By the time this column is published, Christmas will be a few days away and I’ll bet that the majority of you will be doing your last-minute shopping. Of course at this late time, the traffic is horrendous, people lose their patience easily and the lines are extremely long at pretty much every store. It’s a shame because this time of year is supposed to be joyous and gratifying, but concurrently it can rapidly turn into a stressful and burdensome time.
Stress from the holidays can affect every aspect of your life, including making decisions you may regret — especially when you are lacking in the money department. Your willingness and intentions of purchasing gifts for your loved ones can quickly become an unpleasant experience and the stress from the mixed emotions may cause you to make irrational decisions. Examples include purchasing something on your credit card when you know you can’t pay it back for awhile, or going over budget, or even as severe as spending your savings. All this just to make everyone happy and to follow “proper” protocol for holiday gift giving.
Please don’t do this to yourself. Especially now in this down economy when most of us are in the same boat. We can all relate. According to Elizabeth Scott, in an article she wrote on managing the seemingly inevitable holiday season stress, she gives five non-monetary reasons for this situation.
1. Doing too much: Too many activities, even if they are fun activities, can culminate in too much holiday stress and leave us feeling frazzled rather than fulfilled.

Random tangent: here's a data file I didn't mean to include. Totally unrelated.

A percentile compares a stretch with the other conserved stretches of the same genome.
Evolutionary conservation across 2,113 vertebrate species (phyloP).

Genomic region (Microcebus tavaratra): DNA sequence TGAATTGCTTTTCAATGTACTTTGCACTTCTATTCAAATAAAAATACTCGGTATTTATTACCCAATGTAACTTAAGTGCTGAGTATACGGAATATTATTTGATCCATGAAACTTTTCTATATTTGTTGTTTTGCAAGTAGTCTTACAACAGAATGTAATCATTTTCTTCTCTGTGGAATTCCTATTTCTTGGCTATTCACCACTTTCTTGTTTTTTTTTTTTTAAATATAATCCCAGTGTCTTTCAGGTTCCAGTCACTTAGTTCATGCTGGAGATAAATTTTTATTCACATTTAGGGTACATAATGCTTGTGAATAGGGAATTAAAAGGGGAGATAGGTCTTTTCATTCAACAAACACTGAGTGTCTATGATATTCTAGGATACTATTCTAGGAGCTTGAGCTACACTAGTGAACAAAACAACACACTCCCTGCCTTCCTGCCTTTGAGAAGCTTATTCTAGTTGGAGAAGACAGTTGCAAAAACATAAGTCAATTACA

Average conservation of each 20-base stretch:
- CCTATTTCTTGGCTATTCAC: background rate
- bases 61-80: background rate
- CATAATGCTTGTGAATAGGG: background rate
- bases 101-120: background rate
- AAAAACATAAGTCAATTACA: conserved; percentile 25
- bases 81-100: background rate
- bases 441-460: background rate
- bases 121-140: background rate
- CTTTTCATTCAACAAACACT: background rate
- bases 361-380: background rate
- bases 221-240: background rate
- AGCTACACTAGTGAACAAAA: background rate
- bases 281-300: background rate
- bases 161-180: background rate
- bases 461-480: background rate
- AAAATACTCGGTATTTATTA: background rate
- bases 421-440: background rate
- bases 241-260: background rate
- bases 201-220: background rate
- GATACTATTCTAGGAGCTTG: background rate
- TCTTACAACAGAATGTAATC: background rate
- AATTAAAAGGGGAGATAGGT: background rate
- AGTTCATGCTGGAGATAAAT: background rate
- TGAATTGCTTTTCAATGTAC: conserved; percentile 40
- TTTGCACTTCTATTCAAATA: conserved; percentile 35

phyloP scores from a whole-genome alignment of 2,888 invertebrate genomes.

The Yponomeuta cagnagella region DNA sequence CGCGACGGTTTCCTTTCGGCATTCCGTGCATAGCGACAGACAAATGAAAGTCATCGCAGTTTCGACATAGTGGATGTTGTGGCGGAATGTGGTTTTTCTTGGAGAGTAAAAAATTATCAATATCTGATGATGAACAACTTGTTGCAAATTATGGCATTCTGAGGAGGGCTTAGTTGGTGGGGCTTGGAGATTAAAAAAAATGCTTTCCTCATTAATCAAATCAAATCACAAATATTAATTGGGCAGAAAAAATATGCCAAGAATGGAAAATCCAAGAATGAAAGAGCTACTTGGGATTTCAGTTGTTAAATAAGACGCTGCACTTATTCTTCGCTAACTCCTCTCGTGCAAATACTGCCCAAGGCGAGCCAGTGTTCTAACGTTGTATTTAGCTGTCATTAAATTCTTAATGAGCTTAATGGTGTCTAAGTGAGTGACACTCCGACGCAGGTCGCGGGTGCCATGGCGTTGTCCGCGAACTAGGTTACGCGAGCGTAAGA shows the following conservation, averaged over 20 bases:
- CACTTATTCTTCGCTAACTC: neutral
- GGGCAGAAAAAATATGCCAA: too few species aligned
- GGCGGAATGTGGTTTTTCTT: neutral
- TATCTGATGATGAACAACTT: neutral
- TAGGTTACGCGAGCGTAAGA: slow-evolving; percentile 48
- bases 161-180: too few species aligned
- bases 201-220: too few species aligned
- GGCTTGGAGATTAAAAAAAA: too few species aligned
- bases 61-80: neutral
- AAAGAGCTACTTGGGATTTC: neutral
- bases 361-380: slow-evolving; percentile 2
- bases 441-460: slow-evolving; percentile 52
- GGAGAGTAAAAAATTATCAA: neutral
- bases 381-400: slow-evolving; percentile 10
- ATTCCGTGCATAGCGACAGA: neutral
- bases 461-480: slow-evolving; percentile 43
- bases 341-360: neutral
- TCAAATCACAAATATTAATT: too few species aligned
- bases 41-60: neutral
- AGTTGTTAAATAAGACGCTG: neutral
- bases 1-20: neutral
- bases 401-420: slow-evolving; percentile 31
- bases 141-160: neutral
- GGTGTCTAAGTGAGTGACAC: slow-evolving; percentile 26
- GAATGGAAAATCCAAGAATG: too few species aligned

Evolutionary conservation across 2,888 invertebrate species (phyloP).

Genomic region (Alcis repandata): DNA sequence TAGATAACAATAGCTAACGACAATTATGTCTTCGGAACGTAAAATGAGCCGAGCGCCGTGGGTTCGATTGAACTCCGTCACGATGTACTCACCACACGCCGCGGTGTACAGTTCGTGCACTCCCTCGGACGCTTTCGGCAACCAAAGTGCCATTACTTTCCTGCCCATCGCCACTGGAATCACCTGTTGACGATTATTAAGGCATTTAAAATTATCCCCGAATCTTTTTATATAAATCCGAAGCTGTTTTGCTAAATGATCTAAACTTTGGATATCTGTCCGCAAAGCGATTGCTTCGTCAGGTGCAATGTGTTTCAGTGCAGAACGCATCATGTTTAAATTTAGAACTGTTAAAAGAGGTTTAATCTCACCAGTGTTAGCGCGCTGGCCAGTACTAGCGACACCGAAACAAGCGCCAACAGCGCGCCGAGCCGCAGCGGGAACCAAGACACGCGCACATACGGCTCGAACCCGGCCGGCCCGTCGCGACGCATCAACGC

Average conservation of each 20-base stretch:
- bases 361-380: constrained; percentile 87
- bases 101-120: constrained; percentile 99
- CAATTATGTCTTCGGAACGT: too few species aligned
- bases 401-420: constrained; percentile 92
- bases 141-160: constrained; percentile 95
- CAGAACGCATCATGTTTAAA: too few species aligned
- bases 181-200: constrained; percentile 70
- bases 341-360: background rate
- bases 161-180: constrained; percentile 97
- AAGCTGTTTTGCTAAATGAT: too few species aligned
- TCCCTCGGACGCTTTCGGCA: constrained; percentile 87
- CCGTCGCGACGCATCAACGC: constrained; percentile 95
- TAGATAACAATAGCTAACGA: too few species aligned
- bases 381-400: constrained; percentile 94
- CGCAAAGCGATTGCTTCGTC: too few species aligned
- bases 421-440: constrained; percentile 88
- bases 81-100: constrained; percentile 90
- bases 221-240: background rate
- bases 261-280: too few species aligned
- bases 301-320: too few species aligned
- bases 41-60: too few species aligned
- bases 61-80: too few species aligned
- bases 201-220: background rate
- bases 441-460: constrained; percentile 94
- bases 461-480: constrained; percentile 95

2. Eating, drinking and spending too much: An over abundance of parties and gift-giving occasions lead many people to eat, drink, and be merry — often to excess. The temptation to overindulge can cause many people the lasting stress of dealing with consequences that can linger long after the season is over.
3. Too much togetherness: Even in the most close-knit families you can overdose on togetherness, making it hard for family members to maintain a healthy balance between bonding and alone time.
4. Not enough togetherness: Loneliness can be a huge problem. When the world seems to be gathering with family, those who rely more on friends for support can feel deserted and alone.
5. Seasonal Affective Disorder (SAD): This is an often-unrecognized problem, which is a by-product of the seasons changing from fall to winter. As daylight diminishes and the weather causes us to stay indoors, many are affected.
So, as you can see, it is manageable to handle this holiday stress if you can remember some of these things. However, when the holidays are over and you are still just plain old stressed out, here are some tips to help with that stress reduction.
First, stay positive throughout the holidays. Next, be sure to keep yourself in shape and exercise when possible. Also, eat right and decrease your fat and sugar intake. Third, don’t drink too much coffee or caffeinated beverages. Get plenty of rest (at least eight hours a night) and try to meditate or do Yoga right before the big family gathering. A message from a special someone on Christmas morning would be nice, too. Finally, remember that you can’t control everything and that you can always ask the friends and family with you to help with certain problems that do arise.
And remember to be safe while traveling and shopping. There are many people who are out there drinking excessively, spending too much, being careless and still getting behind the wheel. Be aware of your surroundings and most of all take time for yourself. Although it may sound selfish, you come first because if you are not in good health or good sprits then the people around you will be affected. This is a time for joy and quality time with your friends and family. Use it to your advantage and treasure all of the happy moments.
Whitney is an on-air multimedia personality, and works behind the scenes helping businesses gain extra exposure, through her WIN Promotions video production services.